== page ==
This makes the assumption that the job is not multi-tasking either through it’s own code or with the built-in cpu parallelism of DB2.
1) divide the cpu time by the elapsed time
2) divide the total processor MIPS by the number of engines on the processor
3) multiply the two above results together
1) A job that ran for 60 minutes consumed 20 minutes of cpu time. So 20/60 = .33
2) The processor has a 6 engines and a total of 1200 MIPS. So 1200/6 = 200 MIPS per engine.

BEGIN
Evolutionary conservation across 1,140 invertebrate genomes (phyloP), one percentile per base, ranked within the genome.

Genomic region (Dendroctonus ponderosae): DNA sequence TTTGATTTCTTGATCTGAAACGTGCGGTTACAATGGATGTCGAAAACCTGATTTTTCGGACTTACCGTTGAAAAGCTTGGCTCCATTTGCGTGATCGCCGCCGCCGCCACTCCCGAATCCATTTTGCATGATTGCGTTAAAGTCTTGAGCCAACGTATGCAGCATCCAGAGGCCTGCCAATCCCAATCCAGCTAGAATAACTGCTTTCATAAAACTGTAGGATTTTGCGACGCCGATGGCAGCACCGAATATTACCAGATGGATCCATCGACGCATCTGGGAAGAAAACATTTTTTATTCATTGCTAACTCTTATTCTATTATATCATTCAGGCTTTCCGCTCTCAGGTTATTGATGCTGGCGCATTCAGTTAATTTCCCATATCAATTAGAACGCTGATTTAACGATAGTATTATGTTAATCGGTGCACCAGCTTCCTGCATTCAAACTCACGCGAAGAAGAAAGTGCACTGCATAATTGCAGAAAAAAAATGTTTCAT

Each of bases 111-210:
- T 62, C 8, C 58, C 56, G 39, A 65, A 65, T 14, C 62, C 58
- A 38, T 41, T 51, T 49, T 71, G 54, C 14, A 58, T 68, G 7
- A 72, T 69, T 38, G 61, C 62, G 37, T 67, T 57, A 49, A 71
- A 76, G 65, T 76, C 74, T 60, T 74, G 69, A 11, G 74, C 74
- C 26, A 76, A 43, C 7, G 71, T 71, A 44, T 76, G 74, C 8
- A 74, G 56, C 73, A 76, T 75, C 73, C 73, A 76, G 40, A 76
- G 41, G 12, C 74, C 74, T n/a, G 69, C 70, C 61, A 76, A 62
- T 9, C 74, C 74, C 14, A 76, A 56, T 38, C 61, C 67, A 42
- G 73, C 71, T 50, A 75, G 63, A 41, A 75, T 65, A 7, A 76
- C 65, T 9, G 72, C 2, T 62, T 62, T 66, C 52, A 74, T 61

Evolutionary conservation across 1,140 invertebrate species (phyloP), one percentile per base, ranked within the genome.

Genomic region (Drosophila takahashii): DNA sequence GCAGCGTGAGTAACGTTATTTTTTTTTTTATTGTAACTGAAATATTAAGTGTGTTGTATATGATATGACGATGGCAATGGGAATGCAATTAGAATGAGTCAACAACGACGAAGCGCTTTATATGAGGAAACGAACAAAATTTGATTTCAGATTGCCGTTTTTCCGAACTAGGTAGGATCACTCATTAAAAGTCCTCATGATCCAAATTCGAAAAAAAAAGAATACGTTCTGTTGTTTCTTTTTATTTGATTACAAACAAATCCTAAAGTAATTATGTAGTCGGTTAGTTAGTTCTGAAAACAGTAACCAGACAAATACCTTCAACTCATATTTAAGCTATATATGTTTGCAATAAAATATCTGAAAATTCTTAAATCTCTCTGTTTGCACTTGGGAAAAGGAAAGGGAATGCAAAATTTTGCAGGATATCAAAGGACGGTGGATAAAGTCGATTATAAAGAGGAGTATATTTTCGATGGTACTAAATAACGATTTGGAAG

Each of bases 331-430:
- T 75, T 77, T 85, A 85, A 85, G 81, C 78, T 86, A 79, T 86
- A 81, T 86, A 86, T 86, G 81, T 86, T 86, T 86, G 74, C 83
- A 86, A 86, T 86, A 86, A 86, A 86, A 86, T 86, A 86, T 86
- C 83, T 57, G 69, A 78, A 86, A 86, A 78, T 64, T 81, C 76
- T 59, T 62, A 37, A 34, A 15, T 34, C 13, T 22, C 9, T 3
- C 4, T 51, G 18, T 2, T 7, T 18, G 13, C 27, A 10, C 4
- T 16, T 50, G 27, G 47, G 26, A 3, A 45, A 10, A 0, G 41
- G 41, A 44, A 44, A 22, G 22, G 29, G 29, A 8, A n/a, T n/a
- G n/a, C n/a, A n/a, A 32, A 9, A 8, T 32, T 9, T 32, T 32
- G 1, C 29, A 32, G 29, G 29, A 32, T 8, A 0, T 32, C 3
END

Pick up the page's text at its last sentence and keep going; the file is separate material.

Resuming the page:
3) 200*.33 = 66 MIPS
Hmmmm…. I’m not sure I’m on board with the math here. While I’m okay with the answer, I’m not so okay with Bill’s logic.
Let’s suppose for instance that this same process (which requires 20 minutes of CPU time) actually ran for 100 minutes due to a heavy load on the processor caused by other jobs running. However, the job still only required 20 minutes of CPU time. Now the math because 20/100 = .2, and 200*.2 = 40 MIPS, or
Let’s suppose for instance that this same process (which requires 20 minutes of CPU time) actually ran for 20 minutes due to no load on the processor (i.e. no other processes competing for CPU time). However, the job still only required 20 minutes of CPU time. Now the math because 20/20 = 1.0, and 200*.10 = 200 MIPS.
Obviously the same job can’t require 66, 40, and 200 MIPS on the same machine.